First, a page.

The African Telecommunications Union (ATU) and Ericsson have published a series of recommendations to enable governments and regulators across Africa to accelerate Information and Communications Technology (ICT) and next-generation connectivity. The recommendations focus on transforming Africa into a knowledge economy by developing technologies that boost connectivity and innovation. The spectrum recommendations are an outcome of a Memorandum of Knowledge signed by Ericsson and ATU to help fast-track the rollout of technology across the continent.
Established on December 7th, 1999, the African Telecommunications Union is the leading continental organisation fostering information and communication technologies infrastructure and services. The Union’s mission is to promote the rapid development of info-communications in Africa to achieve universal access and full inter-country connectivity.
Ericsson is a Swedish multinational networking and telecommunications company offering services, software and infrastructure in information and communications technology for telecommunications operators, traditional telecommunications and Internet Protocol (IP) networking equipment, mobile and fixed broadband, operations and business support services, cable television, IPTV, video systems, and an extensive services operation.
The recommendations include:
- Awarding radio spectrum in a timely, predictable and cost-effective fashion to support affordable, high-quality delivery of ICT services and spur smart technology initiatives
- Licensing should be technology-neutral and allow for service innovation
- Countries should enable spectrum sharing by giving licensees the right to share spectrum voluntarily through means such as trading and national roaming agreements
- Countries urged to adopt a licensing approach to promote the right mix of low-, mid-and high-band radio spectrum. This should ensure that all communications service providers (CSPs) have access to spectrum amount and type to support various use cases and enterprise and customer demands.
The launched spectrum recommendations outline the importance of awarding the radio spectrum in countries across Africa in a timely, predictable and cost-effective fashion to support affordable, high-quality delivery of Information and Communications Technology (ICT) services and spur smart technology initiatives. The recommendations also establish the idea that licensing should be technology-neutral and allow for service innovations.
The new spectrum recommendations further encourage African countries to enable spectrum sharing by giving licensees the right to share their spectrum voluntarily through various means such as trading and national roaming agreements. The recommendations come when Africa is looking to harness ICT driven innovation, with a rapid rise in usage of technology and smartphones.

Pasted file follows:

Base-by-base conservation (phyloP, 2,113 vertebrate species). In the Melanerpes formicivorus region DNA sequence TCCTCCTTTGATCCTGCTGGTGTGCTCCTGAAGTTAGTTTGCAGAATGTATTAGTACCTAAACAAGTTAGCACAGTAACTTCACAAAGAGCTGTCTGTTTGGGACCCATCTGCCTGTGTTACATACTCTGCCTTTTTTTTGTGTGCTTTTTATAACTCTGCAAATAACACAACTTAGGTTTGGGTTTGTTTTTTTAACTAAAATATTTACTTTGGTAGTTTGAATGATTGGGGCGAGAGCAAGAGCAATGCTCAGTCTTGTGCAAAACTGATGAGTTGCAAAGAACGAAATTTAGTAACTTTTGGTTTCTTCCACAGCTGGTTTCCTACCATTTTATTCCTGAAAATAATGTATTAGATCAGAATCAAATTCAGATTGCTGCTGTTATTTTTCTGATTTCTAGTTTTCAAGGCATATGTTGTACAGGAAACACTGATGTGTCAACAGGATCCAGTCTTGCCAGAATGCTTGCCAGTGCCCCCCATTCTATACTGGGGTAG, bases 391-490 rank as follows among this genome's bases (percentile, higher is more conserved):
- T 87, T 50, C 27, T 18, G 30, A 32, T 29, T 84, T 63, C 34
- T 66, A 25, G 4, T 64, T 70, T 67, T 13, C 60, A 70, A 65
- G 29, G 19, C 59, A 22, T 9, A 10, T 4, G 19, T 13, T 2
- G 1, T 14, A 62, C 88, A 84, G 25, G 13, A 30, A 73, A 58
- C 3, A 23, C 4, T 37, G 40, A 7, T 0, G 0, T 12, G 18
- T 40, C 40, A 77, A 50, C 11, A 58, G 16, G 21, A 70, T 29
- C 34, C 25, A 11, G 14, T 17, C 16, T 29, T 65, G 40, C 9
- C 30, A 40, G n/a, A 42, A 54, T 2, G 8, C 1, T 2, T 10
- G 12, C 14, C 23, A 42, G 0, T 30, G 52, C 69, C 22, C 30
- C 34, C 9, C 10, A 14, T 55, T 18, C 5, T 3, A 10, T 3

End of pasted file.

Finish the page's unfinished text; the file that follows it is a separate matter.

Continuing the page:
Additionally, African countries through the recommendations, are urged to adopt a licensing approach aimed at promoting the right mix of low, mid and high radio band spectrum to ensure that all communications service providers (CSPs) have access to spectrum amounts and type that allows for the development of a variety of use cases and caters to enterprise and customer demands.
Speaking during the launch Ceremony, the ATU Secretary-General Mr John OMO reiterated the importance of the recommendations saying, “The launch of these recommendations is a joint effort aimed at expediting the rollout of ICT driven technologies for the development of digital economies in Africa.”
Mr John Omo’s sentiments were also shared by the Minister of Posts and Telecommunications of Cameroon, Mrs Libom Li Likeng, who officiated the launch event. She affirmed that the new measures complement African countries’ continued growth in mobile broadband.
Fadi Pharaon, President of Ericsson Middle East Africa, said, “Fostering agility and innovation from next-generation ICT infrastructure is important for Africa’s growth and sustainability”. He reiterated the importance of spectrum management strategies highlighted in the recommendations saying that they can be considered opportunities to accelerate Africa’s digitalization and set #AfricaInMotion.
Following the launch of the recommendations, ATU will work with countries and all the stakeholders across the continent to support the implementation process. The aim is for African countries to release the recommended spectrum and license it to the national telecommunications operators in a cost-effective manner. This would enable the customer service providers (CSPs) to serve the demands of increasing communication needs and prepare them to deliver new technologies such as 5G, which look to revolutionize industries, enterprise, and consumers alike.
The harmonized and globally aligned frameworks as envisaged by ATU and Ericsson will assist African countries in spectrum management activities that will accelerate the cost-efficient rollout of ICT.
For more information regarding the spectrum recommendations, see here.